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PTU-006 Large colonic polyps detected during bowel cancer screening—a retrospective review of treatment and outcomes
  1. H Fellows,
  2. U Meagher,
  3. R Tighe
  1. Department of Gastroenterology, Norfolk and Norwich University Hospital, Norwich, UK


Introduction Bowel cancer is the third most common cancer in the UK, with approximately 16 100 deaths per annum. The Norfolk and Norwich University Hospital was one of the first sites in the country to introduce the bowel cancer screening (BCS) programme. It offers men and women aged between the ages of 60 and 69 an initial screening via a faecal occult blood test. Those with an abnormal result are then offered a colonoscopy. Large (>2 cm) polyps are uncommon in routine practise however with the development of the BCS programme are now more readily encountered.

Methods To assess the success and safety of endoscopic resection of large (>2 cm) colorectal polyps in the context of the BCS programme. Records of all patients who had a polyp >2 cm were identified using the BCS database. We analysed data from a 3-year period starting from July 2006 until July 2009. We looked at polyp location, morphology, completeness of resection, complications and histological staging.

Results 135 polyps >2 cm were detected in 127 patients with a mean size of 3 cm (spread 2–7 cm). 17.8% (24/135) were thought to be invasive by the endoscopist and all of these were biopsied. 12.5% of these biopsied polyps were found to be adenocarcinoma/carcinoma in situ. 11.9% (16/135) of all polyps were adenocarcinoma.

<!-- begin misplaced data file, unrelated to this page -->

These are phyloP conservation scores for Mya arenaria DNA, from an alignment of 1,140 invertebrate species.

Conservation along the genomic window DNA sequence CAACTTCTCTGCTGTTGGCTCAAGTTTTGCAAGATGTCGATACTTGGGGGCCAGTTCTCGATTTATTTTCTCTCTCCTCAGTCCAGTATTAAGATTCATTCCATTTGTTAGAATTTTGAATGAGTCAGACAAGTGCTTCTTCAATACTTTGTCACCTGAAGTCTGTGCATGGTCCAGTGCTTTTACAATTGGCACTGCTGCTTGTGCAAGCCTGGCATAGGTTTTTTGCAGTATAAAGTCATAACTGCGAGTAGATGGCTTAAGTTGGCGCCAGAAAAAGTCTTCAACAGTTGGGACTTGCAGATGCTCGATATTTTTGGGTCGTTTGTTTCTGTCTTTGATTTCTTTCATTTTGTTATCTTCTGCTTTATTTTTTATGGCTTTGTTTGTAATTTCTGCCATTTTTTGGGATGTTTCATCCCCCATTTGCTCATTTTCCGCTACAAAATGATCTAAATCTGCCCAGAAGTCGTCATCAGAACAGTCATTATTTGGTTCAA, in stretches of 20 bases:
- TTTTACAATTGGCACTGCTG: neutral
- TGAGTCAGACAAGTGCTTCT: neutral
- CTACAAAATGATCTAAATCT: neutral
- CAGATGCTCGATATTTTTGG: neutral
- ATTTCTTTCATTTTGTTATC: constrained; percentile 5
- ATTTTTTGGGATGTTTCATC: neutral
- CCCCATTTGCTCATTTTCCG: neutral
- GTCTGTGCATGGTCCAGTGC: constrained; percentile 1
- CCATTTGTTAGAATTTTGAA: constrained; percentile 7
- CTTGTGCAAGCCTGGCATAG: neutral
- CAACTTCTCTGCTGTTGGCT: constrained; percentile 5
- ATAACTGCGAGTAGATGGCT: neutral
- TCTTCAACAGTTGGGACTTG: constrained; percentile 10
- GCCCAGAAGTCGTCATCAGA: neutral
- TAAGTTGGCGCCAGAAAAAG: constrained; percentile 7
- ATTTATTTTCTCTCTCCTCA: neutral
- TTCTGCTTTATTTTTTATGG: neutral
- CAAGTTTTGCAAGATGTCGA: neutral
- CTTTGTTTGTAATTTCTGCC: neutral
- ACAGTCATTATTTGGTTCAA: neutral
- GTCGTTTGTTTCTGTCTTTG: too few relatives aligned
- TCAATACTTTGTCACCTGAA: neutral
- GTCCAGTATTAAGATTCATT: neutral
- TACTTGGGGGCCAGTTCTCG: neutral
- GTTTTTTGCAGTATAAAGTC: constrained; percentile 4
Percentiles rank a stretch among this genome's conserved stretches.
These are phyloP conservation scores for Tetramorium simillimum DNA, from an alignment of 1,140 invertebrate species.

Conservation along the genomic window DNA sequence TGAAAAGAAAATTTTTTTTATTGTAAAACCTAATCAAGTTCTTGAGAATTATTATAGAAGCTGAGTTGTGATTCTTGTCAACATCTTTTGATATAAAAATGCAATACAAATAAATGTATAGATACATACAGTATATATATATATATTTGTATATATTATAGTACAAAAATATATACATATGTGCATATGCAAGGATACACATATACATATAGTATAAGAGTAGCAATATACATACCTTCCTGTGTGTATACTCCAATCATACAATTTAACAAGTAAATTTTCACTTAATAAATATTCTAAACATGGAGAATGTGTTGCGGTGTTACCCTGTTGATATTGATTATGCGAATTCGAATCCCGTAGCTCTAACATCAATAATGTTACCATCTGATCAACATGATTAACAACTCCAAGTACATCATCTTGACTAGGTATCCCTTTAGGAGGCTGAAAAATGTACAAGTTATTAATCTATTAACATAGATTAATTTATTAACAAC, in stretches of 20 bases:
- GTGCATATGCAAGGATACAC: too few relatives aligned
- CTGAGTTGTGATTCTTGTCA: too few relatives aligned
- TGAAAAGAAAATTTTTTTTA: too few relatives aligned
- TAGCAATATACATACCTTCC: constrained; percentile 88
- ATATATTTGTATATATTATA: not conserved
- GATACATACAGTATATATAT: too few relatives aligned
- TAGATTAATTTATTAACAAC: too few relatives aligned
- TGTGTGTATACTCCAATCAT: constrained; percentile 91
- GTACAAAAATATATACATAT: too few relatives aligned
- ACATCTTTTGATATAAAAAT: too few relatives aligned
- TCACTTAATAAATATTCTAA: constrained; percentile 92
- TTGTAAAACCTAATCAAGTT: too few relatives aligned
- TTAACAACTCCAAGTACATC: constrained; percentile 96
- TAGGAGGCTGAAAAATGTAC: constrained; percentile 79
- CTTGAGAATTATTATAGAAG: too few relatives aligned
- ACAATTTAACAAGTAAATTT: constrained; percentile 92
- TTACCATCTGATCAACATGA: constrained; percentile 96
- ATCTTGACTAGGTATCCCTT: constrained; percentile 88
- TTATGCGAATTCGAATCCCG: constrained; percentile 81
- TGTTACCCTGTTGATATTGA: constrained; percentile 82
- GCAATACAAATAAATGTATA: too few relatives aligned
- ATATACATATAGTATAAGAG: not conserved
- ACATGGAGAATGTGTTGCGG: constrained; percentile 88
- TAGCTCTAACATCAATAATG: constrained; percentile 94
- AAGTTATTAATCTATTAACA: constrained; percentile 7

31.9% (43/135) of polyps were sessile, and 68.9% (92/135) were pedunculated. 94.1% (127/135) of polyps were left sided. 82.2% (111/135) of polyps were removed at the time of the initial endoscopy. Of these 22.5% were sessile and 77.5% pedunculated. 20% of the sessile polyps had further treatment by means of either surgery (12%,3/3 benign disease) or repeat polypectomy (8%) for residual polyp tissue. In comparison 8.1% of pedunculated polyps went on to have either surgery (5.8%, 4/5 adenocarcinoma) or repeat polypectomy (2.3) for residual polyp tissue.

There were no carcinomas detected in those polyps measuring >5 cm. However the greatest percentage of adenocarcinomas were found in pedunculated polyps measuring 4049 mm.

Three patients required endoscopic therapy for bleeding at the time of polypectomy and two patients were admitted as a precaution. Three patients had immediate bleeding following polypectomy which was controlled endoscopically at the time of initial endoscopy. Two of these patients were admitted overnight as a precaution. There were no cases of perforation, no late bleeds and no readmissions.

Conclusion Our series demonstrates that endoscopic therapy for large pedunculated and sessile colorectal polyps is a safe and effective treatment with minimal morbidity and no mortality. We found that despite experienced endoscopists performing colonoscopy it was difficult to predict which polyps are malignant. However large pedunculated polyps seem to carry a significant malignant potential.

Abstract PTU-006

Adenocarcinoma and size of polyp

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